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Defra confirms commitment to tackling AMR post-Brexit
“The UK is a world leader in tackling antimicrobial resistance and our approach will not change when we have left the EU."
Comments follow claims the UK plans to avoid future EU legislation  

Defra has denied claims that the UK is planning to avoid upcoming EU legislation to cut antibiotic use on farms.

Planned EU regulations, due to come into force after Brexit, will ban the use of prophylactic antibiotics in feed and drinking water for groups of animals.

However, the Alliance to Save Our Antibiotics recently claimed that the Veterinary Medicine’s Directorate (VMD) would allow this practice to continue. The group says the comments were made by VMD’s director of operations, Paul Green, during a stakeholder meeting in July.

Responding in a blog post, Defra said the comments, published by the Guardian, were “untrue” and “based purely on hearsay”.

The statement continued: “The UK played a key role in the drafting of new EU regulations to cut use of antibiotics on farms and fully support this new legislation. We cannot commit to adopting these in the UK because they do not come into force until we have left the EU.

“We are therefore not constrained by this legislation and with negotiations still ongoing, but we could even go further than this EU legislation if that is what we see fit.

“The UK is a world leader in tackling antimicrobial resistance and our approach will not change when we have left the EU. We will use Brexit as an opportunity to enhance animal welfare wherever possible.”

A government spokesperson added: “Leaving the EU will not change our commitment to tackle antibiotic resistance and the UK will remain a world leader in helping preserve these medicines for future generations.”

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Report: A third of Welsh birds are in decline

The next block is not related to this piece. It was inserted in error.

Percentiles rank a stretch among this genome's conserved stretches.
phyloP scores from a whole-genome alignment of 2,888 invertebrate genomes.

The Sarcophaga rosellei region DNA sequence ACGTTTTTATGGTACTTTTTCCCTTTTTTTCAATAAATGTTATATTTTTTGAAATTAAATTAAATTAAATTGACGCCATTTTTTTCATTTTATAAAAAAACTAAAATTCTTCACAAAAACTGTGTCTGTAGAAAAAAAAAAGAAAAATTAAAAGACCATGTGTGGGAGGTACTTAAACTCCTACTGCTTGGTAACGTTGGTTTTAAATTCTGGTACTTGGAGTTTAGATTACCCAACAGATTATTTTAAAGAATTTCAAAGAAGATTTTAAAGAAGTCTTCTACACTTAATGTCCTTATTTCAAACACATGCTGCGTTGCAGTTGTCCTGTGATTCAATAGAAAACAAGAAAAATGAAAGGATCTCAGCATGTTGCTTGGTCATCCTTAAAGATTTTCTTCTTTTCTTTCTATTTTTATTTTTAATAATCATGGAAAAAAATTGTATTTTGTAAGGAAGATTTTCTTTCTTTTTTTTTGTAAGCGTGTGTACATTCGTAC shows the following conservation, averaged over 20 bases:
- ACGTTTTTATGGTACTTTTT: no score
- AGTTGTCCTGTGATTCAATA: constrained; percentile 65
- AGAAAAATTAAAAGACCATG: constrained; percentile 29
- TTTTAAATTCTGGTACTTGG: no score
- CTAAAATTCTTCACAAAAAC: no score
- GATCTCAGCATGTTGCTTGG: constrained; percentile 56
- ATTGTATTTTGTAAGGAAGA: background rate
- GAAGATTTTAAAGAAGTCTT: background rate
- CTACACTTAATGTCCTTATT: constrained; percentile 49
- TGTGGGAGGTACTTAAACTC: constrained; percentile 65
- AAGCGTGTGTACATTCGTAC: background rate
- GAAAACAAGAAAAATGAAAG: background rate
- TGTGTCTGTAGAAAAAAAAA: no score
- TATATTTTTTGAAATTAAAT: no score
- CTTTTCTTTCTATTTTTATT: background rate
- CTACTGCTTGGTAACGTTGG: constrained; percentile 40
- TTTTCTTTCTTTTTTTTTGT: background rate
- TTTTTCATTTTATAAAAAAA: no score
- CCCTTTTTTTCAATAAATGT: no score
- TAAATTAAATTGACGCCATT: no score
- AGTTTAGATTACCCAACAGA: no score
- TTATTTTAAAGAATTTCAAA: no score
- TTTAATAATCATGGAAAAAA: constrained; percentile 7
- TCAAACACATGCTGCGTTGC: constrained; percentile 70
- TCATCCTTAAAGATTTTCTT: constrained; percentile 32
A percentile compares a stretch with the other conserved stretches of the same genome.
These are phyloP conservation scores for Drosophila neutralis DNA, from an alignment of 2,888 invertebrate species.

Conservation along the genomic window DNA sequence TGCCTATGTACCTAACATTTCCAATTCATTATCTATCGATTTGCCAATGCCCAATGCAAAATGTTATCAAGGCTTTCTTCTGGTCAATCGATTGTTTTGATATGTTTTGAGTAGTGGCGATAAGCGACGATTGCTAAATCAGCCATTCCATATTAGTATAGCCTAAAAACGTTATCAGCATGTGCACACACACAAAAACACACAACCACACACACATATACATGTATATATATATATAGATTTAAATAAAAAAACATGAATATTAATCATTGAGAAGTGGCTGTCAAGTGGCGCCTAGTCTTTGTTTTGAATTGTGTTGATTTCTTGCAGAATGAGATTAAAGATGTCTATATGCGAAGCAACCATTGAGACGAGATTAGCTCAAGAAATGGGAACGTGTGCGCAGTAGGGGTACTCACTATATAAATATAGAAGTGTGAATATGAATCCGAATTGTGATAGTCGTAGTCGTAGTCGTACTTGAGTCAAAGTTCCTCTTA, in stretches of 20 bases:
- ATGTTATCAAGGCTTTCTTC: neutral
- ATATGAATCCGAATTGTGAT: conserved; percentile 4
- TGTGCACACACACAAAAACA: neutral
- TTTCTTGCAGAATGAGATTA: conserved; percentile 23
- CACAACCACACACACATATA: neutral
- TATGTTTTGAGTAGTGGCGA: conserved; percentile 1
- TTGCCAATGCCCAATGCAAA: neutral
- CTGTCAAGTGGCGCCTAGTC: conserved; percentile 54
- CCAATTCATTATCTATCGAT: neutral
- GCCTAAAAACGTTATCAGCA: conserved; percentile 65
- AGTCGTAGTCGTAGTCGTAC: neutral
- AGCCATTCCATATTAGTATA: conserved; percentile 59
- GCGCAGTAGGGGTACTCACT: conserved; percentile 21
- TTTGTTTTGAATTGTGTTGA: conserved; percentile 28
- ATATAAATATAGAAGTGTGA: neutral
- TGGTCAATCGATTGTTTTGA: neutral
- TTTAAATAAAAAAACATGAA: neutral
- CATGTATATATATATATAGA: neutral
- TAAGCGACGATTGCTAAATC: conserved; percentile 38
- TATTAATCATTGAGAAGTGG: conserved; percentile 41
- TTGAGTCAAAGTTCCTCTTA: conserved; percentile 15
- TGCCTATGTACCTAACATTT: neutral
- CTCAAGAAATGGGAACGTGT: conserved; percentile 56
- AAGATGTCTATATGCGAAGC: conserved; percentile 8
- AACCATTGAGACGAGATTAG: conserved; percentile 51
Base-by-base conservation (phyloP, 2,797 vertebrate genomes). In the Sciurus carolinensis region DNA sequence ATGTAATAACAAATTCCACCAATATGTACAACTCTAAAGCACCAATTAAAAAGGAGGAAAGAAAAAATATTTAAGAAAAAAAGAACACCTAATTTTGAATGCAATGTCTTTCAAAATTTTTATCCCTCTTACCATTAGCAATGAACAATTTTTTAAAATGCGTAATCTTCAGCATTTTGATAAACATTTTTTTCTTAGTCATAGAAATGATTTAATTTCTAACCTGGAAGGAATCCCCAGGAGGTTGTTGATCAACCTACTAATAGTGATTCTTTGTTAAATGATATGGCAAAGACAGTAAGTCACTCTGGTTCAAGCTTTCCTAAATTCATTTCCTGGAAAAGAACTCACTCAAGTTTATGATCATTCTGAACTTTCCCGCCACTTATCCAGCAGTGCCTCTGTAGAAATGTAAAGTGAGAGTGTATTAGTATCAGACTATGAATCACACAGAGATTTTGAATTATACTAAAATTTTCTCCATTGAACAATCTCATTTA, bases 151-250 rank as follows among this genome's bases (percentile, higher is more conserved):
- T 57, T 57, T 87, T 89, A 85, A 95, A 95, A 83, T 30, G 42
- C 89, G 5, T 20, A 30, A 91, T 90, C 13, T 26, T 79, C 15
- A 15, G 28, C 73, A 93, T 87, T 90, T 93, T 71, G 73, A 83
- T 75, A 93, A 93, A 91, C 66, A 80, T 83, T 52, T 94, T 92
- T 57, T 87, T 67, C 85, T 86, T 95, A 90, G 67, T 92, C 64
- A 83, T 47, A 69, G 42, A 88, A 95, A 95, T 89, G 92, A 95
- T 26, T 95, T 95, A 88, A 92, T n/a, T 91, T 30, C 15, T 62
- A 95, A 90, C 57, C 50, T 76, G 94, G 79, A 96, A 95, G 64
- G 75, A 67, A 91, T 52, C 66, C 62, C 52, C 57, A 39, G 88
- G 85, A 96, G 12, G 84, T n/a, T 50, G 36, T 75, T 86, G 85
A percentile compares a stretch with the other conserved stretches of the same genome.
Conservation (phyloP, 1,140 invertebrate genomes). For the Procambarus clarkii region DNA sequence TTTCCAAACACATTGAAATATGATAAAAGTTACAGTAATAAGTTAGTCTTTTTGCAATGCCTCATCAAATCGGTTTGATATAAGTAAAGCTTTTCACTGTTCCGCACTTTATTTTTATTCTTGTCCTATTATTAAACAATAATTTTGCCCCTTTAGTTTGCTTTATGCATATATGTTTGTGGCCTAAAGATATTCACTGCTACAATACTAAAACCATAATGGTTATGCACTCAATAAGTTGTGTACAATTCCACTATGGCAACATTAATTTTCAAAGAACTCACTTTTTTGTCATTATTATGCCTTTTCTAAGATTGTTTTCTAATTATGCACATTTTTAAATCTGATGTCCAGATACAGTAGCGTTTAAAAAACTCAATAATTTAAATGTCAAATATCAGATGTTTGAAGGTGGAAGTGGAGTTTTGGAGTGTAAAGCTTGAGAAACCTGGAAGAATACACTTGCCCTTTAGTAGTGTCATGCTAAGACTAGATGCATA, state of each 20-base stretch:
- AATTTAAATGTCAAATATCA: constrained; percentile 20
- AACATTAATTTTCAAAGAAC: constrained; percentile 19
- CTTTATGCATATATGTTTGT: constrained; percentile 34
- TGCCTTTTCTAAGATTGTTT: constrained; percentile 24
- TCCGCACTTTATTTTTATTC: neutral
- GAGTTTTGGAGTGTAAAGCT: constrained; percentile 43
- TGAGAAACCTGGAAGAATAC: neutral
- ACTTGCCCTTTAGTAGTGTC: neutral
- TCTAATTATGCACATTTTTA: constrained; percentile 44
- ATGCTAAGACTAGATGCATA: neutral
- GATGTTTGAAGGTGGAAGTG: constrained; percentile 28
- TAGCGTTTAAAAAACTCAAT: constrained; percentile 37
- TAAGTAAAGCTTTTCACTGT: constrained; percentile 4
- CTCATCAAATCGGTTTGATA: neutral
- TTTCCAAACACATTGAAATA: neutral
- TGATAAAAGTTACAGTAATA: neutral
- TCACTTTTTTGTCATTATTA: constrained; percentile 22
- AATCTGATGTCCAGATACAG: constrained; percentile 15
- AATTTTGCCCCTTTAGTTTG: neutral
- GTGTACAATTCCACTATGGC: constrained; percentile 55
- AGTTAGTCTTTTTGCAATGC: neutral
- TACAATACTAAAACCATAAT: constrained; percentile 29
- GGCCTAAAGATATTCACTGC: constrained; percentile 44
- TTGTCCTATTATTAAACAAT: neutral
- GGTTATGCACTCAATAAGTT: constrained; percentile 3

News Story 1
 A report by RSPB Cymru and partnering ornithology organisations has revealed that a third of bird species in Wales are in significant decline.

90 per cent of Wales is farmed and there is now pressure to implement new land management policies that will aid in nature restoration.

Patrick Lindley, Maritime Ornithologist for Natural Resources Wales, commented: “The problems that confront UK birds, whether they are breeding or non-breeding, are pressure and threats that confront entire ecosystems.

“Birds are a great indicator to the health of our environment. The continued population declines of birds of farmed, woodland and upland habitats suggest there are large geographic themes that are having a detrimental impact.”  

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News Shorts
BSAVA announces winner of 2019 Bourgelat Award

One of the world’s leading small animal medicine specialists is set to receive the prestigious Bourgelat Award at BSAVA Congress 2019.

Professor Mike Herrtage will be recognised for his major research into metabolic and endocrine diseases, including diabetes mellitus, Cushing’s disease and Addison’s disease.

During his career, Prof Herrtage has co-authored more than 100 scientific papers and written more than 200 other publications such as abstracts, books and chapters. He also continues to be a source of inspiration for thousands of undergraduate and postgraduate veterinary surgeons.